Sandra Hunter’s fiction won the 2017 Leapfrog Press Fiction Contest, 2016 Gold Line Press Chapbook Prize, October 2014 Africa Book Club Award, and three Pushcart Prize nominations. Her story “Finger Popping” won second place in the 2017 Katherine Anne Porter Prize in Short Fiction. Her story collection Trip Wires was published in June 2018, the chapbook Small Change was published in August 2016, and her debut novel Losing Touch was published in 2014. She’s just finished her second novel, THE GEOGRAPHY OF KITCHEN TABLES, set in post-apartheid South Africa, and is working on the sequel, FISSURES OF MEN. She is a 2018 Hawthornden Castle Fellow and the 2017 Charlotte Sheedy Fellow at the MacDowell Colony. Sandra Hunter lives in Ventura, California where she teaches English and Creative Writing and runs writing workshops in Ventura and Los Angeles.
Kathy Mak: What was it like working with the editors of Nimrod?
Sandra Hunter: The editors were incredibly supportive and thoroughly professional. They kept me up to date throughout the entire process. I’ve been part of competitions where I’ve received adequate information and updates but Nimrod’s editors go above and beyond the norm. I’m a huge fan of Eilis and Cassidy!
Kathy Mak: Did the editors change anything in your piece? If so, what?
Sandra Hunger: They didn’t change anything.
Kathy Mak: Did you do anything differently when you submitted to Nimrod after past rejections?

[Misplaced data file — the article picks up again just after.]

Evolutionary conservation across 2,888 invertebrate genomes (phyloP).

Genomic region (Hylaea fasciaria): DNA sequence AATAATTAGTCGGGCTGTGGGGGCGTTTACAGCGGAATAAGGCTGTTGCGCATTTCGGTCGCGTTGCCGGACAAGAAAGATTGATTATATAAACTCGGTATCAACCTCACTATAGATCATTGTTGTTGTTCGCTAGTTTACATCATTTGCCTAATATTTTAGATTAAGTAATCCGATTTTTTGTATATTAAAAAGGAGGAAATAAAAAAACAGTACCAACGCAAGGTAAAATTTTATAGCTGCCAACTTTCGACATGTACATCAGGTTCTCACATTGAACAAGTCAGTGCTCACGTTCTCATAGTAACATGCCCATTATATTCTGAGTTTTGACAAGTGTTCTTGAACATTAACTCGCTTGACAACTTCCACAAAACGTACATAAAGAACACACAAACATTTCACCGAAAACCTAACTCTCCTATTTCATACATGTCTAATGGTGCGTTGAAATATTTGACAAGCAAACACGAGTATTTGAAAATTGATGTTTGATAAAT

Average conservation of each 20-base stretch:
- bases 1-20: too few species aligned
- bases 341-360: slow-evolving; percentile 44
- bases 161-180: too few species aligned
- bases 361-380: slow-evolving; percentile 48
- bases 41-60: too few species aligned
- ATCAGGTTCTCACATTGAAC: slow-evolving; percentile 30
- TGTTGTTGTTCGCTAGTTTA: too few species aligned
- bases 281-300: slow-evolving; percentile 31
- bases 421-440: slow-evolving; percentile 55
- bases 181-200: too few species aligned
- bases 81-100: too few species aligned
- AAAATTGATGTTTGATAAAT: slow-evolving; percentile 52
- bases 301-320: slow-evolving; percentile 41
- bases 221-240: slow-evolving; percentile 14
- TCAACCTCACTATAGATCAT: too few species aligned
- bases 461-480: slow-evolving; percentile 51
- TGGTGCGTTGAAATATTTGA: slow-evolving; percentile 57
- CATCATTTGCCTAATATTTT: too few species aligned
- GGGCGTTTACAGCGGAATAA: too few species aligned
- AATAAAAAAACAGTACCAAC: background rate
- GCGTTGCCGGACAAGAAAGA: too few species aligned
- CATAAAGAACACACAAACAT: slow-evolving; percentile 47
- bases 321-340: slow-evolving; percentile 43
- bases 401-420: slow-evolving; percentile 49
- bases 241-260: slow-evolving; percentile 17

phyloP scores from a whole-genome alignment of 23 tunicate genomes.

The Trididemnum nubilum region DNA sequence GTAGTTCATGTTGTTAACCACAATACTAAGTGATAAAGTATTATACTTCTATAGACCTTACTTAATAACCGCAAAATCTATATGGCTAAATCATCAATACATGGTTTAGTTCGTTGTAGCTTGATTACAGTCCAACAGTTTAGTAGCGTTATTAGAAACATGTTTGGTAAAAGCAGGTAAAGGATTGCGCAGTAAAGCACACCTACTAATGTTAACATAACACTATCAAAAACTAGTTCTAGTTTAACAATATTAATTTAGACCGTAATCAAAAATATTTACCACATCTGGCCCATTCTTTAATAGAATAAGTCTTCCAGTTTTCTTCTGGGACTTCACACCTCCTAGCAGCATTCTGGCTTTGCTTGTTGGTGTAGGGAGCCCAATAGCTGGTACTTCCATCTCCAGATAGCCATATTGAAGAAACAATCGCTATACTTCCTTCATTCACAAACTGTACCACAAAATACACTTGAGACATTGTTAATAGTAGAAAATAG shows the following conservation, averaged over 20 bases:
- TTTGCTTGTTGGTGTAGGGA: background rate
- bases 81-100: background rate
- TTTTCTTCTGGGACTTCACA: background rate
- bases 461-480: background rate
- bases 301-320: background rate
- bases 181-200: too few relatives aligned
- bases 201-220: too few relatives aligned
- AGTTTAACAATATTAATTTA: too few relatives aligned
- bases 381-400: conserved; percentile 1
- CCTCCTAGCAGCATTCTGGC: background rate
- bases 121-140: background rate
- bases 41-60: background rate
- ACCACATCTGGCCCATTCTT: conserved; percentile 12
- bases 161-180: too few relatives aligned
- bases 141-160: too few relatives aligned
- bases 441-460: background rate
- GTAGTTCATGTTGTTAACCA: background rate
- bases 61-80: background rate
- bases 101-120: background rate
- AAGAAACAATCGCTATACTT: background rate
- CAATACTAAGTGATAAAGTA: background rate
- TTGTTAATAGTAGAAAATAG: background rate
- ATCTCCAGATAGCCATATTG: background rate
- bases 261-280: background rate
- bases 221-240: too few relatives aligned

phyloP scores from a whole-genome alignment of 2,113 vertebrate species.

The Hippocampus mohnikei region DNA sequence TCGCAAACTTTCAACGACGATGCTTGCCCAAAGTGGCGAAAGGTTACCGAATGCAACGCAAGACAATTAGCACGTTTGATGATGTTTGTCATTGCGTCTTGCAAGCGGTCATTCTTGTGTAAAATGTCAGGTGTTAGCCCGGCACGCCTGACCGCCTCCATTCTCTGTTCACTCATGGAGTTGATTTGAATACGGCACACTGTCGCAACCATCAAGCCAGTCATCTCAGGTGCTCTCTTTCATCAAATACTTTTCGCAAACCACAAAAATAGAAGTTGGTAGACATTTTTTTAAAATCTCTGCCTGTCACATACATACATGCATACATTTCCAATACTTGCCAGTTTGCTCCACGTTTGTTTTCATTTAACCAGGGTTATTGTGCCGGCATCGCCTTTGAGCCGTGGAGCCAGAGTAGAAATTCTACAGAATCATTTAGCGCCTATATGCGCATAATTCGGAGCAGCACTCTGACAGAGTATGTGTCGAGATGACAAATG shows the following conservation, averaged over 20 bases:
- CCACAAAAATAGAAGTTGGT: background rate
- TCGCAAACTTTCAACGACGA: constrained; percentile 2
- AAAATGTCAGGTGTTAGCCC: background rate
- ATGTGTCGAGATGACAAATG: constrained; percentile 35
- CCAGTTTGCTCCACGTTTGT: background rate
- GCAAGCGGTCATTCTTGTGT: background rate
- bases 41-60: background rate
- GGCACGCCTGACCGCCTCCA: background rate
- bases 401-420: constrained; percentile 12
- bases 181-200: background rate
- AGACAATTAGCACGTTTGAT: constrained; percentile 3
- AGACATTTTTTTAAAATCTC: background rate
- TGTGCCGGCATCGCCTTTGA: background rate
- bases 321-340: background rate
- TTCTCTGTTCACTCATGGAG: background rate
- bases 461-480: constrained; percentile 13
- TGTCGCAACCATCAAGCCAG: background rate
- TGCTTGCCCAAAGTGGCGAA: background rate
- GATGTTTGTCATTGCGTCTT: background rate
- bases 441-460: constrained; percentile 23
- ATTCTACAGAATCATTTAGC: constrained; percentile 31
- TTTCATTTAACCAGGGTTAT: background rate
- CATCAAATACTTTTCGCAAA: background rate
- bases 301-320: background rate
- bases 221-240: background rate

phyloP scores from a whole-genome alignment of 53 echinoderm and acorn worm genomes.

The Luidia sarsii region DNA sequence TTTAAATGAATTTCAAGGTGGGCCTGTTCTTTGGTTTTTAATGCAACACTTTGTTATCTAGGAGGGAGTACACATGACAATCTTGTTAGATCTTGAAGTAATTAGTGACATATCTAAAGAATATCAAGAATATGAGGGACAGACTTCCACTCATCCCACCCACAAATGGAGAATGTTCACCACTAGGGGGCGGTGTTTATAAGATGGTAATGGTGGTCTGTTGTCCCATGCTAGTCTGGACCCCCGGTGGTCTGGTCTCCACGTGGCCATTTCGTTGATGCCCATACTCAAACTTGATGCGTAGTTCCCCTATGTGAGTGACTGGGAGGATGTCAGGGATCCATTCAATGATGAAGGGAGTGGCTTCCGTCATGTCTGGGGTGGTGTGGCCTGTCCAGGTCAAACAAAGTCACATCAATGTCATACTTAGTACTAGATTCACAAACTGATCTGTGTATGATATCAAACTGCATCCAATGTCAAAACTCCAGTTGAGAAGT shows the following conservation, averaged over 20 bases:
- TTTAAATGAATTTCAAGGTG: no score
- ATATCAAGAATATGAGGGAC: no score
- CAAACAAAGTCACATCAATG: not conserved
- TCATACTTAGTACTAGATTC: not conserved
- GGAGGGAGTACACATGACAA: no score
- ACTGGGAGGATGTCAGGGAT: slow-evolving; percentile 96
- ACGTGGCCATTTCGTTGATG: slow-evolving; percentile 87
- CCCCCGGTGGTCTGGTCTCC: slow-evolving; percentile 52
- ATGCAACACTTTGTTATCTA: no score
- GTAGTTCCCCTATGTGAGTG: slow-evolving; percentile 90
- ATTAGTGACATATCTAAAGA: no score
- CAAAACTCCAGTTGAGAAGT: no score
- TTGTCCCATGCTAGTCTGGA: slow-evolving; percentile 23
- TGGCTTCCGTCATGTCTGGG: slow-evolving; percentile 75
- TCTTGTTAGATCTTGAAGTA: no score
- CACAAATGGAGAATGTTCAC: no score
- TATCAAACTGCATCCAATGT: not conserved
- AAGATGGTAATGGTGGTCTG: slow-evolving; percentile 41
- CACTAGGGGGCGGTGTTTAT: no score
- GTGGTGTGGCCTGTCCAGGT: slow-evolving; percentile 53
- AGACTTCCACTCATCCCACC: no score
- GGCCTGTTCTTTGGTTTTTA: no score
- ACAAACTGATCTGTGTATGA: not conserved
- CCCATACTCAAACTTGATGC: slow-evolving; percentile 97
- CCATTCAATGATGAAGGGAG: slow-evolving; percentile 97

Sandra Hunter: No, I didn’t. This story went out to a number of different competitions—so, a simultaneous submission. It was short-listed at a couple of other places. Something I learned that may be useful for you and other students who are learning how to submit your work: When I heard that “Finger Popping” had placed 2nd, I immediately prepared to withdraw it from other competitions. This is what you do—as soon as you hear your piece has been accepted for publication, you take it out of circulation. Here’s the interesting part: I heard back from one competition that I should leave the story in their competition in case it placed. When a story receives an honourable mention, or wins
Kathy Mak: What triggered you to start writing/to start your writing career?
Sandra Hunter: Being lonely. I used to imagine conversations between people on my way to school when I was little. I think that’s how I developed
Kathy Mak: How do you find inspiration to write and create?
Sandra Hunter: Finding inspiration: I listen to the radio and become absolutely enraged by social injustice issues. That’s what led to “Finger Popping” – this administration’s insistence on building a wall and seeing the prototypes on YouTube. If you have a chance to look at my collection Trip Wires (just out!) you’ll see that all the stories have young people or children as narrators, as they are in “Finger Popping”, and all of the situations involve immigrants, refugees, someone who’s been kidnapped, etc. After the initial anger comes an incubation period where the character’s voices begin to develop. They dictate the direction of the story. I’m also a visual artist, working with the intersections of liminal spaces—a lot of ice and water pics! I overlay those close-up shots with deconstructed text. This is such a different process to writing that’s heavily crafted and controlled. I love the spaces where it seems impossible for anything to become—like the dialogue between ice and water. They argue with each other but together they create something uniquely exquisite.
Kathy Mak is an emerging writer who hopes to see her work in print one day. She recently completed the Lit Mag Love course